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    CT Sun
    Sunday, March 26, 2023

    'Hometown Heroes' are close to the heart of Sun's Rachel Banham

    Connecticut Sun guard Rachel Banham grew up with parents who are both police officers. On Friday, the Sun will honor the contributions made by military personnel and first responders, a pursuit Banham can fully appreciate, prior to their game against the Seattle Storm at Mohegan Sun Arena. (Sean D. Elliot/The Day)
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    Mohegan — A helpful tip to anyone who might ever interact with Rachel Banham: Don’t lie. She knows when you’re lying.

    “I feel like I can talk to people and figure (them out) pretty well,” Banham said. “My friends tell me that.

    “I definitely know when people are lying or being suspicious. I get that from my parents.”

    The Connecticut Sun are celebrating “Hometown Heroes Night” as part of Friday night’s game against the WNBA-leading Seattle Storm (Mohegan Sun Arena, NBCSB, 7), honoring the contributions made by military personnel and first responders.

    Banham can relate to their sacrifices, having been raised by parents who both worked for the Minneapolis police department.

    Don Banham, Rachel's father, worked 29 years on the force and retired in 2011 as a captain who was leading the department’s gang crimes intelligence unit. His father, Don Sr., became the first black police officer on the University of Minnesota police department in 1958.

    Rachel's mom, Melissa Banham, is a sergeant and previous worked in the sex crime division.

    “I actually job-shadowed her in high school and it was really interesting and sad,” Rachel Banham said. “It’s a lot (to handle).”

    Discipline, as one would expect, was a constant in the Banham household. Rachel and her siblings, Cole, Blake and Paige, were routinely lectured about right and wrong and how to stay safe. Staying out late was not an option.

    “(Dad) always said nothing good happens after midnight, so he never wanted me out (late),” Banham said. “My friends would all be running around and doing whatever and my dad was like, ‘no, you’re not doing that.’

    “I grew up in a strict home, but it ended up being good. I feel like I learned a lot growing up. I’m a better adult now, learning those (life's lessons) earlier than my friends. Some people do dumb things and that won’t even register with me to do.”

    The Sun are teaming Friday with FOX 61, which monthly recognizes first responders and military personnel as part of its “Proud to Serve” segments. Honorees will be guests at the game. Jill Kidik, a Hartford police officer, will be recognized at halftime for her contributions to the community.

    “Whenever I run into security or police around here, I always introduce myself and say, ‘Hi’ and say, ‘thanks for your work,’” Banham said.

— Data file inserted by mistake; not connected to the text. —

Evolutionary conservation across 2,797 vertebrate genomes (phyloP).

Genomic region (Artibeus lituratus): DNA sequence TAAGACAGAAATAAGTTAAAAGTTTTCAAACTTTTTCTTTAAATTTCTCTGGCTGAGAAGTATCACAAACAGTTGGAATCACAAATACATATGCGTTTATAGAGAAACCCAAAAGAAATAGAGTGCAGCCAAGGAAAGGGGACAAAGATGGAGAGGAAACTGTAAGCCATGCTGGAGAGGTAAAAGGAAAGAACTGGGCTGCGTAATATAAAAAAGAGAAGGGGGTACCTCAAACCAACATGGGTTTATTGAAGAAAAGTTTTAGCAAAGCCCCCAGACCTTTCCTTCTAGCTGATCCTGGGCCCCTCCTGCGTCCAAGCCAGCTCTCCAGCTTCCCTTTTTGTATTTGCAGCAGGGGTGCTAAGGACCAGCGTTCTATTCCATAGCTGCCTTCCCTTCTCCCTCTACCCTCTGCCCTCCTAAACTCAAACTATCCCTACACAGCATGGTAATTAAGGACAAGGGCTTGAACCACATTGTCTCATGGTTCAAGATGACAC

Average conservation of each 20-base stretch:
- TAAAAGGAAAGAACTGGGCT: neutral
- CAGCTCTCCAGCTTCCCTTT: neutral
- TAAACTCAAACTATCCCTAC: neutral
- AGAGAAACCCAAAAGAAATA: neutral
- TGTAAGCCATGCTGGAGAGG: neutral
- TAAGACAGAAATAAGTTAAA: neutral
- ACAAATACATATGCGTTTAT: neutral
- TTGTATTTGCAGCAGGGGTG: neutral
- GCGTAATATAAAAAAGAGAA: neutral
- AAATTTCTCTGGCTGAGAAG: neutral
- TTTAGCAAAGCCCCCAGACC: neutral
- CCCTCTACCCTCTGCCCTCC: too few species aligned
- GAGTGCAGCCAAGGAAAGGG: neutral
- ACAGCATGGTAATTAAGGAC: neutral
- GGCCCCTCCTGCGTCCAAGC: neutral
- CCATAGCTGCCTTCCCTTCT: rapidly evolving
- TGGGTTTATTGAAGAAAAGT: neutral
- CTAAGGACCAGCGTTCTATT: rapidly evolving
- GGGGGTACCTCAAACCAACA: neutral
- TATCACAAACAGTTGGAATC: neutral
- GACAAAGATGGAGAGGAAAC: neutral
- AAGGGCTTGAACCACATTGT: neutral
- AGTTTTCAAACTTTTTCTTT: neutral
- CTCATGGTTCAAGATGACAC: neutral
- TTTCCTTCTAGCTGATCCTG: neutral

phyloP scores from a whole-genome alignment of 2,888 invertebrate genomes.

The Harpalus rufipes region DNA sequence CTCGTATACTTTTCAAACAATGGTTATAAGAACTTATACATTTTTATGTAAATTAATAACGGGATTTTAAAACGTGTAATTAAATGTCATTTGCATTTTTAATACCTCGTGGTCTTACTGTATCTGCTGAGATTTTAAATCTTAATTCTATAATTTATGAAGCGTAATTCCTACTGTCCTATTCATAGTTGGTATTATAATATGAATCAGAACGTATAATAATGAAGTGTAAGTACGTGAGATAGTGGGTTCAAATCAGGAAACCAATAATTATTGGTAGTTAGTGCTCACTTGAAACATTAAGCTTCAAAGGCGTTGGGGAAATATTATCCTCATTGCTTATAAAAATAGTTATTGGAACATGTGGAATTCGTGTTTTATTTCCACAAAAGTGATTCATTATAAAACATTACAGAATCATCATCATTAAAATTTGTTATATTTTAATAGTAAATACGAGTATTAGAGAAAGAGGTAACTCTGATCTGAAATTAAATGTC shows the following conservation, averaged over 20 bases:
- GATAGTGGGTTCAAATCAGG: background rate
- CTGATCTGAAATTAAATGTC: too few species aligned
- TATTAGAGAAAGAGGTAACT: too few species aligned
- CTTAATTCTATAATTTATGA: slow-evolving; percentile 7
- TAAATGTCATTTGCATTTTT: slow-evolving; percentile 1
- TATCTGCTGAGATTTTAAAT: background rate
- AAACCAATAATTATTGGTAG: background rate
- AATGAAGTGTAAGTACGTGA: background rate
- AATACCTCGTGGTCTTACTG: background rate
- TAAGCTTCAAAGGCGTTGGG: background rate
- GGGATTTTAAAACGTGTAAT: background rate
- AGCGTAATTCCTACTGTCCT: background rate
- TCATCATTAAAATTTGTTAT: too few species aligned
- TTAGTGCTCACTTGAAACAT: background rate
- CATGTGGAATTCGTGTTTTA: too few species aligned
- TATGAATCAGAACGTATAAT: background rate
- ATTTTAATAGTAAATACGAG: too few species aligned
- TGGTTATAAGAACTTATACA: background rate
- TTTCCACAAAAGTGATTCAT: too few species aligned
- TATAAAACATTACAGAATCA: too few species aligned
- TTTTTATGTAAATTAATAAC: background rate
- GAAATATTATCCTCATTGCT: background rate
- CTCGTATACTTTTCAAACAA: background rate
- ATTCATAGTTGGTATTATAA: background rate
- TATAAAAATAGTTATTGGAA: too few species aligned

Seattle (17-6) has been the WNBA’s most efficient team this season, most especially on offense. It led the league in shooting percentage (.470) and points per possession (1.081) prior to Thursday night’s game.

    Breanna Stewart has played at an MVP level for the Storm. She’s averaged a league-leading 22.9 points and was sixth in rebounding (8.2) and seventh in blocks (1.6). Sue Bird continues to do Sue Bird things in her 16th season (7.3 apg), too.

    Efficiency has been a problem for Connecticut and resulted in two astonishing home losses at the buzzer on long 3-pointers over its last four games.

    The most recent loss was Tuesday. Tiffany Hayes had a steal with less than 3 seconds left in regulation and made a shot from behind the halfcourt line to give the Atlanta Dream an 86-83 win.

    “We had four possessions up (79-72 with 5 minutes, 15 seconds left) and turned the ball over two of those next four possessions,” Connecticut coach Curt Miller said. “They scored eight points in the last 3 1/2 minutes off of our turnovers and that was the difference.”

    The Sun (12-11) are in eighth place in the overall standings with 11 games remaining. The top eight teams make the playoffs, with the top two seeds getting a double-bye to the best-of-three semifinals.

    The third and fourth seeds get a bye to the quarterfinals which, like the first round, is single elimination.

    “Let’s say we were fortunate enough to win those recent home games,” Miller said. “We’re sitting here right now tied for third and talking about this game as maybe (one) that leads to who is going to get the double-bye.

    “Now we’re talking about can we hold off (ninth-place Las) Vegas for the final playoff spot because of two last-second shots? That’s how close this playoff race is.”

    • Military personnel and first responders who provide proper ID may purchase a $16 ticket for Friday’s game by purchasing tickets at the box office on game night. Call 1-877-SUN-TIXX for more information.


    Don Banham, Rachel's father, worked for the Minneapolis police department for 29 years, retiring in 2011 as a captain. (Photo courtesy of the Connecticut Sun)
    Melissa Banham, Rachel's mom, is a sergeant with the Minneapolis police department. (Photo courtesy of the Connecticut Sun)
    Don Banham Sr., Rachel's grandfather - shown here on the job along side Martin Luther King Jr. - became the first black police officer for the University of Minnesota police department in 1958. (Photo courtesy of the Connecticut Sun)
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